The volume of structured data generated today is growing at an exponential rate. The reality for hoteliers and their revenue management teams is there are far too many data points to analyse.
What data is important to hoteliers today?
The data sources that support hotel pricing decisions commonly include stay history, inventory history, future reservations, future inventory, competitor pricing and future rate information.
But while it was once assumed that more data leads to more informed decision-making, the focus is now on ensuring the right data is collected in the first place. But what type of data is considered quality data for a hotel?
In many cases, much of the ‘big data' that will help a hotel make more informed pricing decisions is demand associated data — that is, data used to create accurate demand forecasts.
Predictive modelling and forecast data remain essential for hoteliers planning for the future. Not all data is created equal, and only the relevant information should be considered.
To build an accurate vision for the future, hotels must gather macro-level intelligence such as border and travel restriction policies and how they impact market trends.
Use data to personalise the customer journey
It is a hotelier's role to understand the demand drivers of the traveller so they can proactively influence demand throughout the customer journey. This begins at the dreaming stage. Research has shown that 60% of travellers feel brands should tailor their information based on personal preferences or past behaviours right from the beginning.
To better understand guest desires, the ability to build an accurate picture of their behaviour based on data is vital. Data from booking channels, room-type preferences, dining choices, spa bookings and loyalty programs can help hoteliers better understand their guests so more tailored packages can be developed that inspire return business.
Some hoteliers even use wearable technology today to provide added convenience to guests and collect valuable data. For instance, Disney provides an all-in-one wearable device on a colourful wristband. This wristband syncs with the traveller's hotel room key, Fastpass, and even their park tickets. It also allows the customer to charge food and merchandise to their hotel room, alleviating the need for the customer to bring a wallet while on property.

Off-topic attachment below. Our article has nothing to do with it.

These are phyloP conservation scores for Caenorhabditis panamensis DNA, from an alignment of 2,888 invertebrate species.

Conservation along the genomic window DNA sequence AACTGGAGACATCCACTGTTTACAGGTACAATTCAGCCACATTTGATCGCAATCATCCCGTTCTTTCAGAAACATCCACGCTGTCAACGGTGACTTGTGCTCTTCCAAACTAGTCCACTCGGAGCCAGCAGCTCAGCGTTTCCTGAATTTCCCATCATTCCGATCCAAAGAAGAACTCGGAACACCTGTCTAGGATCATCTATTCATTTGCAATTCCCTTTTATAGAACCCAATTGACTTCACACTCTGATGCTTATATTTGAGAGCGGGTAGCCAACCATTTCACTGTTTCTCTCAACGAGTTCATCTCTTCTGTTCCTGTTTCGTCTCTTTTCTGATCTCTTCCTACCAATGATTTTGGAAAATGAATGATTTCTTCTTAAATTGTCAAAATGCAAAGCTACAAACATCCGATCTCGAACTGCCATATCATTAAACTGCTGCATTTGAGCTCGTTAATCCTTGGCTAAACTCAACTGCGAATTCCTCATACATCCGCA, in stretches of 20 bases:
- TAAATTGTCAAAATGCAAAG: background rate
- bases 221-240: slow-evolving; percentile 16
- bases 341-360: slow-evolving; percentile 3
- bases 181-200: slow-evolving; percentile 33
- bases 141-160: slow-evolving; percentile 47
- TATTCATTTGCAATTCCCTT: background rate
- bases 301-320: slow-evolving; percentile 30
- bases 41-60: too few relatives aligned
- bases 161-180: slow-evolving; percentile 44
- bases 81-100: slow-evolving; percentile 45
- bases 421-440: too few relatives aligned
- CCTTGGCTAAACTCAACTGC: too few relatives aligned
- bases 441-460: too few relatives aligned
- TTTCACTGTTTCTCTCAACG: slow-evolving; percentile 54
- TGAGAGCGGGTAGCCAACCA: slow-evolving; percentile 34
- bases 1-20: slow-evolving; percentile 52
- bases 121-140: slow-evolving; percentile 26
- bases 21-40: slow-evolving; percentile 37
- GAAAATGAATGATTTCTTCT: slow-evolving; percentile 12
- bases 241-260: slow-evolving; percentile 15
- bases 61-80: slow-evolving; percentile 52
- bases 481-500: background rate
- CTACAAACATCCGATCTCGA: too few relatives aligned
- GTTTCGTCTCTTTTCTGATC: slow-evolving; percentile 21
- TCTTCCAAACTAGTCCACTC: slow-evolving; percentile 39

For guests, wearable devices provide access to an extra level of convenience. But for the hotelier, it provides a wealth of digital information on customer preferences that allows them to target customer needs, wants and desires in future encounters. It is not surprising to learn that 78% of travellers are more loyal to a travel company that personalises their online and offline experiences.
The need to automate
With or without the pandemic, a hotel revenue manager is responsible for pricing a room or service that will attract a guest to make a transaction, resulting in the most overall revenue and profitability.
But to operate profitably, hotels need to accurately price a multitude of different rooms to many kinds of guests. The sheer volume of structured data generated today is overwhelming, especially considering that a typical hotel makes roughly five million pricing decisions every year.
Hoteliers and their management teams must process far too many data points to analyse in real-time. There are simply too many decisions to be made for any human without the assistance of automated solutions.
Turning data into revenue
As hotel management roles are consolidated and responsibilities expanded, many hoteliers take a ‘cluster' approach to revenue management. With a cluster approach, hotel revenue managers are no longer responsible for a single property or a handful of properties within a hotel group. Instead, they are now responsible for a cluster of properties determined by location or brand and are expected to make strategic revenue decisions for up to a dozen or more hotels every day.
This expansion of responsibilities means revenue managers are shared between properties and have real limitations on the time and task allocations they can provide to any single property.
In this environment, advanced analytics and real-time visualisation of clean data are needed. Any hotelier working without the support of an analytical revenue management system will find themselves overwhelmed by the complexity of the data.
In today's advanced revenue management systems, forward-looking predictive analytics help hoteliers uncover emerging trends and identify opportunities to capture more revenue.
Advanced hotel revenue management analytics uses data mining and machine learning to calculate hotels' optimal pricing and inventory decisions. Analytics assist hoteliers to move beyond their normal room pricing processes into harnessing their data to optimise the revenue performance of their entire property.
About the author: As IDeaS Chief Evangelist and Development Officer, Klaus Kohlmayr challenges strategic processes, stimulates thought-provoking conversations and reinvigorates the future of revenue management and pricing within the hospitality and travel industries.